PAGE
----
If you want to know your body’s mass, you hop on a scale and watch the needle swing. But if you want to know the mass of a region out in space, there’s no cosmic equivalent — the best you can do is consult a geometric formula.
Three recent mathematical proofs take aim at refining one of the most useful of these formulas: Stephen Hawking’s definition of a region’s mass in a spacetime. A team of three mathematicians and physicists recently published their work on the pre-print website arXiv.org.
Using general relativity, Albert Einstein’s theory of gravity, mathematics can describe behaviors of the physical world, like the motion of the planets around the Sun and the peculiar orbit of Mercury. But determining the precise mass of an object is a hopeless task for a single formula because of the way massive objects curve spacetime itself.
“The problem of defining the mass inside a given region of a spacetime is fundamental to understanding general relativity, which is the current reigning theory of the large-scale structure of the universe,” said Hubert Bray, professor of mathematics and physics at Duke University.
Lacking a universal, one-size-fits-all equation, mathematicians and theoretical physicists have crafted dozens of formulas that approximate the mass of a region. “They’re all educated guesses, and none are perfect in every way,” Bray said. The more accurate the mass function, he added, the more complicated the formula that expresses it.
Australian mathematician Robert Bartnik, for example, defined a formula for the mass of a region that is the “gold standard for what the correct answer really is,” Bray said. “But it is also nearly impossible to compute.”
The Hawking mass is another option. Renowned physicist Stephen Hawking developed his theory of mass in general relativity, also known as the Hawking energy, in the 1960s. Half a century later, it remains a favored definition of mass due to its simplicity.
“The Hawking mass is a nice, simple formula,” Bray said, but it too has limits. While simple to compute, it rarely has the properties scientists want. “However, we were able to show that the Hawking mass does work very well for regions bounded by special surfaces called time-flat surfaces.” (Time flat refers to the surface staying in the present, as opposed to part of the surface being in the future and part being in the past.)
Bray likens outer space to a king-sized bed, with a quilt standing in for the fabric of spacetime. If you place a large object like a bowling ball on the bed, it’s going to create a dimple in the quilt. Smaller objects, like golf balls, create smaller dimples. And if you roll a golf ball across the quilt, rather than taking a straight course, it will curve around the dimple of the bowling ball.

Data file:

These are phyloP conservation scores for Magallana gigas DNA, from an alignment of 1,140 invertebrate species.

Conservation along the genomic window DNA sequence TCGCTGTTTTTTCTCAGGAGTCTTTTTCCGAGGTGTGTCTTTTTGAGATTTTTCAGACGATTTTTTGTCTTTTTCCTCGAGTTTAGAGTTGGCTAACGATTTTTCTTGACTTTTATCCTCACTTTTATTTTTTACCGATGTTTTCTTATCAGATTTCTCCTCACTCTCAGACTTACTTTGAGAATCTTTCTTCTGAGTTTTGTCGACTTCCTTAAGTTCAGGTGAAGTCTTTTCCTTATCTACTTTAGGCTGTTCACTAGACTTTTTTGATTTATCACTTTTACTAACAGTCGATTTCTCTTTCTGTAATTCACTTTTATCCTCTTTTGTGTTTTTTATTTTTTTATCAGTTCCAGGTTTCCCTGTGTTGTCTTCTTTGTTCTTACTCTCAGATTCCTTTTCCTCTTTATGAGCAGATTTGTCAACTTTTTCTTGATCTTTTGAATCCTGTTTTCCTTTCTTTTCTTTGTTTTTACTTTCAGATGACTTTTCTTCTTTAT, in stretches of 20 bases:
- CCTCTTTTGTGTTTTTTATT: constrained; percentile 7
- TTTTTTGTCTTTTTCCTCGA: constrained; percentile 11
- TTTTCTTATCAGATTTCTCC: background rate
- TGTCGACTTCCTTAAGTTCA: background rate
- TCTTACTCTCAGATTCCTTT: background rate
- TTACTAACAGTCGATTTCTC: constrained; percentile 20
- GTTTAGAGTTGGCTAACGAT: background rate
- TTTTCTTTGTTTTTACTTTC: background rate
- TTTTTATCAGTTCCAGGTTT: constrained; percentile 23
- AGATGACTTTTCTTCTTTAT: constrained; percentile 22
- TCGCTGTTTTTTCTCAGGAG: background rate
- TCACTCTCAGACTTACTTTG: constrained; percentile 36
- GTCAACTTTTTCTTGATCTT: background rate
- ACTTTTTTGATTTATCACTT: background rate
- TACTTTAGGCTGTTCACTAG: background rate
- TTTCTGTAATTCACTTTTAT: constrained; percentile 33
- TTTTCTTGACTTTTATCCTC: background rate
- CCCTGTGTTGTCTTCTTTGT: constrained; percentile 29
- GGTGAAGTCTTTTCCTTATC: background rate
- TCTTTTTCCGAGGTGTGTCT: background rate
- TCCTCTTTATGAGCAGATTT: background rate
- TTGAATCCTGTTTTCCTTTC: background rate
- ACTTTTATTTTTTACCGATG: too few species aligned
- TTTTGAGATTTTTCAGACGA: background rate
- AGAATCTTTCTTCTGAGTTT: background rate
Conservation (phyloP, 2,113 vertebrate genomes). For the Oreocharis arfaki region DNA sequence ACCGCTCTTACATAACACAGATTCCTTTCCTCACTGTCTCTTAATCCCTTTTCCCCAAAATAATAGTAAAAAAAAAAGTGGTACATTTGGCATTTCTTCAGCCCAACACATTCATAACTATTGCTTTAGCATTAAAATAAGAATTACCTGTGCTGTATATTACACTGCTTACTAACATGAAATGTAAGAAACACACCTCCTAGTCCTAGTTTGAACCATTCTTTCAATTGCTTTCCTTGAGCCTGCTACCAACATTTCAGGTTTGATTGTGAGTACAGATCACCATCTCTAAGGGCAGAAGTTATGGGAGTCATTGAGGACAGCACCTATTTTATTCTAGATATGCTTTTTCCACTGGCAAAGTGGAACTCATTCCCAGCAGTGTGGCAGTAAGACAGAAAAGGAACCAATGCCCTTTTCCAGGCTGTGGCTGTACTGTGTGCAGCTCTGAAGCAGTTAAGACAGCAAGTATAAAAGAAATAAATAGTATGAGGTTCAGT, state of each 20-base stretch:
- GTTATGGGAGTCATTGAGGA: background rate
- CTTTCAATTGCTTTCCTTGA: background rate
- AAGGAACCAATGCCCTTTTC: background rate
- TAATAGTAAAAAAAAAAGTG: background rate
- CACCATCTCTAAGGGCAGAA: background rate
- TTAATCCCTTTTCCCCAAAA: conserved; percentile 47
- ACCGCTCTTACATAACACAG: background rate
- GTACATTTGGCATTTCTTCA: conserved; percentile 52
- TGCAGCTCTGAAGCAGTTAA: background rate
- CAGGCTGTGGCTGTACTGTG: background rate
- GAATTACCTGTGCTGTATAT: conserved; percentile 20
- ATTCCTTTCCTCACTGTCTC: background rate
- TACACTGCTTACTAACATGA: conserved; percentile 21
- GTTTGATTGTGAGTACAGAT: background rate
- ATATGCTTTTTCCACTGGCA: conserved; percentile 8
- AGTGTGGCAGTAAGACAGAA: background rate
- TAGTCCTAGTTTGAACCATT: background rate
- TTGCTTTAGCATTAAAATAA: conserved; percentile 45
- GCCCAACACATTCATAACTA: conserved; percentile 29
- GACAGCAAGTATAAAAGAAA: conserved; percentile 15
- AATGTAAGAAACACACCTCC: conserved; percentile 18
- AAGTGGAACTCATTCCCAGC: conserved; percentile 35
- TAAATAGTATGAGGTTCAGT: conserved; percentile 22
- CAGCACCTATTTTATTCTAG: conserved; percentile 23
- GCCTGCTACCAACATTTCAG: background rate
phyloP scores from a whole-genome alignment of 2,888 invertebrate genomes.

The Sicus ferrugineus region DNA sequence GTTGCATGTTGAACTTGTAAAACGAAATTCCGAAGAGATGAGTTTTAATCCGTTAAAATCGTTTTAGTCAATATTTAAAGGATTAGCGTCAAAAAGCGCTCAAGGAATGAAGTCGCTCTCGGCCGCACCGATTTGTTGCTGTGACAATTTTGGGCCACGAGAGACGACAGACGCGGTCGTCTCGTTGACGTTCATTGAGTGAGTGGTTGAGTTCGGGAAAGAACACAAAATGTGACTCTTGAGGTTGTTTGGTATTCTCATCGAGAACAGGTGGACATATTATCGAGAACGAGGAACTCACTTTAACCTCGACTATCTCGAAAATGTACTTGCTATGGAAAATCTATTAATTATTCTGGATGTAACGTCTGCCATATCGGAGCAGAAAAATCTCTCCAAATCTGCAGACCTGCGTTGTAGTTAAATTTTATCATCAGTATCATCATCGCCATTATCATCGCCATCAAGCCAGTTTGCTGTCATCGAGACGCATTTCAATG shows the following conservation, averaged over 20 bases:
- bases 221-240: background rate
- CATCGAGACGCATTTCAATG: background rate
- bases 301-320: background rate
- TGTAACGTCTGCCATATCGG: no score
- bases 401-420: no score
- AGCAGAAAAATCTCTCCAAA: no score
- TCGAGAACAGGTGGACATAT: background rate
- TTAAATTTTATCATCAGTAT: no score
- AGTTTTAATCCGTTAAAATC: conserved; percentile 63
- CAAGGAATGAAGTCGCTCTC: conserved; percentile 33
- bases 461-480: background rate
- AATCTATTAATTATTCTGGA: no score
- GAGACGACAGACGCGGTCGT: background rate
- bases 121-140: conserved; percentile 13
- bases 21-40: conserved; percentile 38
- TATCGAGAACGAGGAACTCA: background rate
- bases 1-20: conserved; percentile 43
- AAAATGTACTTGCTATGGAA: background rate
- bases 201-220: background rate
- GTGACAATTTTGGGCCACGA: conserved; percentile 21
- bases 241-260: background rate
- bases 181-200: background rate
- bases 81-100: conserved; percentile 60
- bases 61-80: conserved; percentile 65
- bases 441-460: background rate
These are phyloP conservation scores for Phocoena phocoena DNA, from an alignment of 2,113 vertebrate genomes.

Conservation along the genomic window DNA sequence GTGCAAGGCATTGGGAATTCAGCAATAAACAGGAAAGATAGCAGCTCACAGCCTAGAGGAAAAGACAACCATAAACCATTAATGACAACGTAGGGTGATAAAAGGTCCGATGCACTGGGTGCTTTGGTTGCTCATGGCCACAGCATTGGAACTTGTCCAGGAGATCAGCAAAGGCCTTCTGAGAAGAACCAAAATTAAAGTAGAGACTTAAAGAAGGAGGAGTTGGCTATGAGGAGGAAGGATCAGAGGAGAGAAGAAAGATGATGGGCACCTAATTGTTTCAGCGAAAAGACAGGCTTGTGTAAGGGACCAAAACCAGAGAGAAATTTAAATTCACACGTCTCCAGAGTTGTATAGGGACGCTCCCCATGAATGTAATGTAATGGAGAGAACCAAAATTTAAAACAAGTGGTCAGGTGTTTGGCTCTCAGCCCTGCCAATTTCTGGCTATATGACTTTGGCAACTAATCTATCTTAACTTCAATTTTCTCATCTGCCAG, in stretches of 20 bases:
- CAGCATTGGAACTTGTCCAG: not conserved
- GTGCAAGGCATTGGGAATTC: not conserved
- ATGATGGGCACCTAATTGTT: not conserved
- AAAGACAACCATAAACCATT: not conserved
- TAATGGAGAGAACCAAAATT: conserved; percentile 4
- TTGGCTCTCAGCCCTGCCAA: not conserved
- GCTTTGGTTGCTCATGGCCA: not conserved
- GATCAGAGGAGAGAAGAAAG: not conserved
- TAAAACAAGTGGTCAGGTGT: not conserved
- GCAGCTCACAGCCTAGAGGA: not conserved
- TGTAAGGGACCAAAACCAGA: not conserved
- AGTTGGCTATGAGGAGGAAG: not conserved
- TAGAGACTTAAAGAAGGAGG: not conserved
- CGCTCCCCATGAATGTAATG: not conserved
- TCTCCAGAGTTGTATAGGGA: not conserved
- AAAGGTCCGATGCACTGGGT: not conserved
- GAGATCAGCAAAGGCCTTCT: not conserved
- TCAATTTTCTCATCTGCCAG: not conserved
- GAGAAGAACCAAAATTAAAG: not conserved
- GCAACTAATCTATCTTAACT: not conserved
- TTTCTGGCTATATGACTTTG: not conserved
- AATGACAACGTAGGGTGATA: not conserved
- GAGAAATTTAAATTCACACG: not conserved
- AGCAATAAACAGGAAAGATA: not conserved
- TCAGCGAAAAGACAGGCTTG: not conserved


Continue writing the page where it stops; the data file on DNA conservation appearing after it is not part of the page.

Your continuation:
This effect — the curvature of spacetime — is what makes calculating the mass of a region in deep space so tricky.
It makes intuitive sense that a region of a spacetime with positive matter density everywhere (from stars, planets, gas and dust) should itself have positive mass, Bray said. It also seems intuitive that subsequently larger regions should have subsequently larger masses. But intuition is not enough — mathematicians must prove that a formula for the mass of a region, like the Hawking mass, actually has this property in some cases.
“And what’s remarkable is that such a compact formula as the Hawking mass does have this increasing property,” Bray said, “as long as the regions are bounded by time-flat surfaces.”
Bray and his coauthors built on this property, writing geometric proofs showing that according to the Hawking mass, a region’s mass will always increase as its size increases. The Hawking mass still isn’t a perfect functional, Bray said, but it is remarkably useful for this natural class of spacetime surfaces.
The geometry used in these proofs has come a long way since the days of Greek mathematician Pythagoras, Bray said. “If Pythagoras were alive today, he wouldn’t be studying triangles and squares, he’d be studying spacetimes. We have triangles and squares pretty well figured out, but many of the most interesting questions about the geometry of spacetimes are still wide open. We have a lot of work to do.”